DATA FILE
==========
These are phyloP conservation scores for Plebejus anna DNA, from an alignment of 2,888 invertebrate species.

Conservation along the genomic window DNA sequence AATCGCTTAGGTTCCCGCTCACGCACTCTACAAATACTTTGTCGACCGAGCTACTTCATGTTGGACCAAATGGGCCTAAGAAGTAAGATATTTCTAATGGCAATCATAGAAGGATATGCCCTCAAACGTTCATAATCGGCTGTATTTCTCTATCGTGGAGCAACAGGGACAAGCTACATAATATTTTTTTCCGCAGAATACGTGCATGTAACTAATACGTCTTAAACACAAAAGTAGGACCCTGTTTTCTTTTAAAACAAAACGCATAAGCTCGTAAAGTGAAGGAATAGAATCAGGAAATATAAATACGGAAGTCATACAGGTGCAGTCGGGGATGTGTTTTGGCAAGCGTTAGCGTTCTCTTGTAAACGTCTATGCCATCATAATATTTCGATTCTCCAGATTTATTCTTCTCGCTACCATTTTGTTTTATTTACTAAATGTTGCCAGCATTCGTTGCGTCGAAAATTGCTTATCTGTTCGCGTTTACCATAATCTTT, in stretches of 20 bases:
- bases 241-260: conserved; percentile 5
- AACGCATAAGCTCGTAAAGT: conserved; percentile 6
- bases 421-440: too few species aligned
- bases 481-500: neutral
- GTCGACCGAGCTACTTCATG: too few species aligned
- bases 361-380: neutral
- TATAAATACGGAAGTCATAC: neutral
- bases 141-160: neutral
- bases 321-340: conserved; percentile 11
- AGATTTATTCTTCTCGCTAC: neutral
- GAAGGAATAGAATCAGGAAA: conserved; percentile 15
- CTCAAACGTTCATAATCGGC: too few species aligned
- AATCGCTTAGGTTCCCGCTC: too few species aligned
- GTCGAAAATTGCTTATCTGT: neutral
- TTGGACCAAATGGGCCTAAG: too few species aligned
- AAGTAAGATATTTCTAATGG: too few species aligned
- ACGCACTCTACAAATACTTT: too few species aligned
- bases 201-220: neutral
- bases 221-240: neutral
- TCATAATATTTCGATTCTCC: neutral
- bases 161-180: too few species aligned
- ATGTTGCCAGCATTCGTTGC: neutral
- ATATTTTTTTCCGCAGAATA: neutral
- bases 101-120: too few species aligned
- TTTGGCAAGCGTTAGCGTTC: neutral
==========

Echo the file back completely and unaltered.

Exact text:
These are phyloP conservation scores for Plebejus anna DNA, from an alignment of 2,888 invertebrate species.

Conservation along the genomic window DNA sequence AATCGCTTAGGTTCCCGCTCACGCACTCTACAAATACTTTGTCGACCGAGCTACTTCATGTTGGACCAAATGGGCCTAAGAAGTAAGATATTTCTAATGGCAATCATAGAAGGATATGCCCTCAAACGTTCATAATCGGCTGTATTTCTCTATCGTGGAGCAACAGGGACAAGCTACATAATATTTTTTTCCGCAGAATACGTGCATGTAACTAATACGTCTTAAACACAAAAGTAGGACCCTGTTTTCTTTTAAAACAAAACGCATAAGCTCGTAAAGTGAAGGAATAGAATCAGGAAATATAAATACGGAAGTCATACAGGTGCAGTCGGGGATGTGTTTTGGCAAGCGTTAGCGTTCTCTTGTAAACGTCTATGCCATCATAATATTTCGATTCTCCAGATTTATTCTTCTCGCTACCATTTTGTTTTATTTACTAAATGTTGCCAGCATTCGTTGCGTCGAAAATTGCTTATCTGTTCGCGTTTACCATAATCTTT, in stretches of 20 bases:
- bases 241-260: conserved; percentile 5
- AACGCATAAGCTCGTAAAGT: conserved; percentile 6
- bases 421-440: too few species aligned
- bases 481-500: neutral
- GTCGACCGAGCTACTTCATG: too few species aligned
- bases 361-380: neutral
- TATAAATACGGAAGTCATAC: neutral
- bases 141-160: neutral
- bases 321-340: conserved; percentile 11
- AGATTTATTCTTCTCGCTAC: neutral
- GAAGGAATAGAATCAGGAAA: conserved; percentile 15
- CTCAAACGTTCATAATCGGC: too few species aligned
- AATCGCTTAGGTTCCCGCTC: too few species aligned
- GTCGAAAATTGCTTATCTGT: neutral
- TTGGACCAAATGGGCCTAAG: too few species aligned
- AAGTAAGATATTTCTAATGG: too few species aligned
- ACGCACTCTACAAATACTTT: too few species aligned
- bases 201-220: neutral
- bases 221-240: neutral
- TCATAATATTTCGATTCTCC: neutral
- bases 161-180: too few species aligned
- ATGTTGCCAGCATTCGTTGC: neutral
- ATATTTTTTTCCGCAGAATA: neutral
- bases 101-120: too few species aligned
- TTTGGCAAGCGTTAGCGTTC: neutral